OBITUARY : Brian Oddie

Brian Oddie had the unusual distinction of gaining an international reputation in two quite different fields, athletics and meteorology.

He was educated at Luton Grammar School and Queen Mary College, London, where he took a degree in Physics which might have been even higher were it not for his running.

In athletics he represented Britain on many occasions, running in the 1928 Olympic Games, in the 5,000 metres, against the legendary Nurmi of Finland and winning a gold medal in the 1930 Empire Games.

Oddie joined the Meteorological Office in 1926 and retired in 1966 as Deputy Director. The Meteorological Office was formed in 1854 so that, according to Hansard, "we might know in this metropolis the condition of the weather 24 hours beforehand [laughter]". Its first head was Admiral Robert FitzRoy, who was captain of the Beagle on the remarkable survey voyage during which Charles Darwin made the observations later used in developing his theories of evolution. FitzRoy set up a system for communicating weather observations by telegraph and the first storm warning for shipping was issued on 6 February 1861.

Brian Oddie's first job placed him in the forefront of meteorological research in connection with the airship development programme. This came to an abrupt end in 1930 with the R101 disaster but the results, embodied in papers on low- level wind structure, have had a long-lasting value.

Oddie became a practising weather forecaster, serving in both war and peacetime in places as different as the north-west frontier in India and the Shetland Islands. In those days all the charts were plotted by hand with twin black and red pens and there was no assistance in analysis and forecasting from computer models, satellite pictures or weather radar.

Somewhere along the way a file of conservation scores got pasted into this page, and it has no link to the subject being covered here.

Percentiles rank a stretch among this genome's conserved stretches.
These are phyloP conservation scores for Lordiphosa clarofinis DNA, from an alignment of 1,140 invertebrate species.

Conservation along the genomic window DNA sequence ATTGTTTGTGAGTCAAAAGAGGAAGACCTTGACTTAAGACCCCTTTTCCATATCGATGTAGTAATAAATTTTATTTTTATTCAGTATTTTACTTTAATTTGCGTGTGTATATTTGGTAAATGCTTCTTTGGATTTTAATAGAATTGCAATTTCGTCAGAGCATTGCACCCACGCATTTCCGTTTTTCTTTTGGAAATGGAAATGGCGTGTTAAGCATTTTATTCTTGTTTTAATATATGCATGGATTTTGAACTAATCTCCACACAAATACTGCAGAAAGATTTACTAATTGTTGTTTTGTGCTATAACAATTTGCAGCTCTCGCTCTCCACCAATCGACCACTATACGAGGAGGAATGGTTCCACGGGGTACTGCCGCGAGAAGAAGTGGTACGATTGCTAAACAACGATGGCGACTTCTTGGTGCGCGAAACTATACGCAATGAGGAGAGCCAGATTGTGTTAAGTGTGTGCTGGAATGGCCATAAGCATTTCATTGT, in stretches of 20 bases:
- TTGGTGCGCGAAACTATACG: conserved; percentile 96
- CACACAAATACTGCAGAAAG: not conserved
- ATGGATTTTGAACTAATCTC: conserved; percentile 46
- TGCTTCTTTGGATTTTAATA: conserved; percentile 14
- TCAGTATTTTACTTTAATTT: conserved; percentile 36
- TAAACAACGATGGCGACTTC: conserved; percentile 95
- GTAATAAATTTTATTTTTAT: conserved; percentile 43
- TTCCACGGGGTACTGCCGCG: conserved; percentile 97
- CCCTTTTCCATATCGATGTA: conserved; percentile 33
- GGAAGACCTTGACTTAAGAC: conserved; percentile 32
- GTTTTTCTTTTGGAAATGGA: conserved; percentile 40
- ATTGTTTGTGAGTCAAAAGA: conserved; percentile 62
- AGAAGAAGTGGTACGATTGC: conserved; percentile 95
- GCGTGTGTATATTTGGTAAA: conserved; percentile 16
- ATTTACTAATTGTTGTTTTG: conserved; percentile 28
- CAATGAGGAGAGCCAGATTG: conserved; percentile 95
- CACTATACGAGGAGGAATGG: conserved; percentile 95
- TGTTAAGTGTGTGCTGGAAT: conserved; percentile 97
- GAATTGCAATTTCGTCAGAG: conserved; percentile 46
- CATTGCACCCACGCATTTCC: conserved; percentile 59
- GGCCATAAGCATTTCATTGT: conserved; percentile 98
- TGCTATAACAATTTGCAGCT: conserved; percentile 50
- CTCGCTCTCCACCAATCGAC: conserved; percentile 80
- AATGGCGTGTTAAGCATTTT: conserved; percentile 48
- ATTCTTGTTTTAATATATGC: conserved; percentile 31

In 1955 he returned to research and established himself in atmospheric chemistry, where his realistic opinions on the subject of rain-making were not always well received. As Deputy Director from 1959 he was much involved with techniques of observing the weather and the planning and installation of the high-speed computer, Comet.

High-speed then would mean desk-top now, but developments in numerical models of the atmosphere taken forward by others have since transformed the science of weather forecasting, which has always been a science, though perhaps in his time more tinged with the art of experience.

Brian Oddie was gentle, compassionate and intelligent. He was a man with a child-like passion in whatever took his interest. This varied enormously and included games-playing, music, history, astronomy, carpentry and, most importantly, his grandchildren.

At bridge, he founded the local league in Bracknell, still flourishing over 30 years later. With his wife Phyl, he played a mean game; they took up the Precision Club system in their eighties and were still winning events at a combined age of over 180.

He became the president of the local history society and had a particular interest in local church history and the history of pub signs.

Brian Oddie lived his 91 years to the full. He was a broad and cultured man with a twinkle of good-humour. I imagine he is the only person to have quoted Gertrude Stein at a postings board meeting of the Meteorological Office.

Brian Cecil Vernon Oddie, meteorologist: born Luton 15 May 1905; staff, Meteorological Office 1926- 66, Deputy Director 1959-66; CBE 1965; married 1933 Phyllis Bate (one son, one daughter); died Bracknell, Berkshire 7 August 1996.

Start your day with The Independent, sign up for daily news emails
Latest stories from i100
Have you tried new the Independent Digital Edition apps?
SPONSORED FEATURES
Independent Dating
and  

By clicking 'Search' you
are agreeing to our
Terms of Use.

iJobs Job Widget
iJobs People

Ashdown Group: Human Resources Manager

£28000 - £35000 per annum + Benefits: Ashdown Group: A successful organisation...

Recruitment Genius: Internal Recruiter - Manufacturing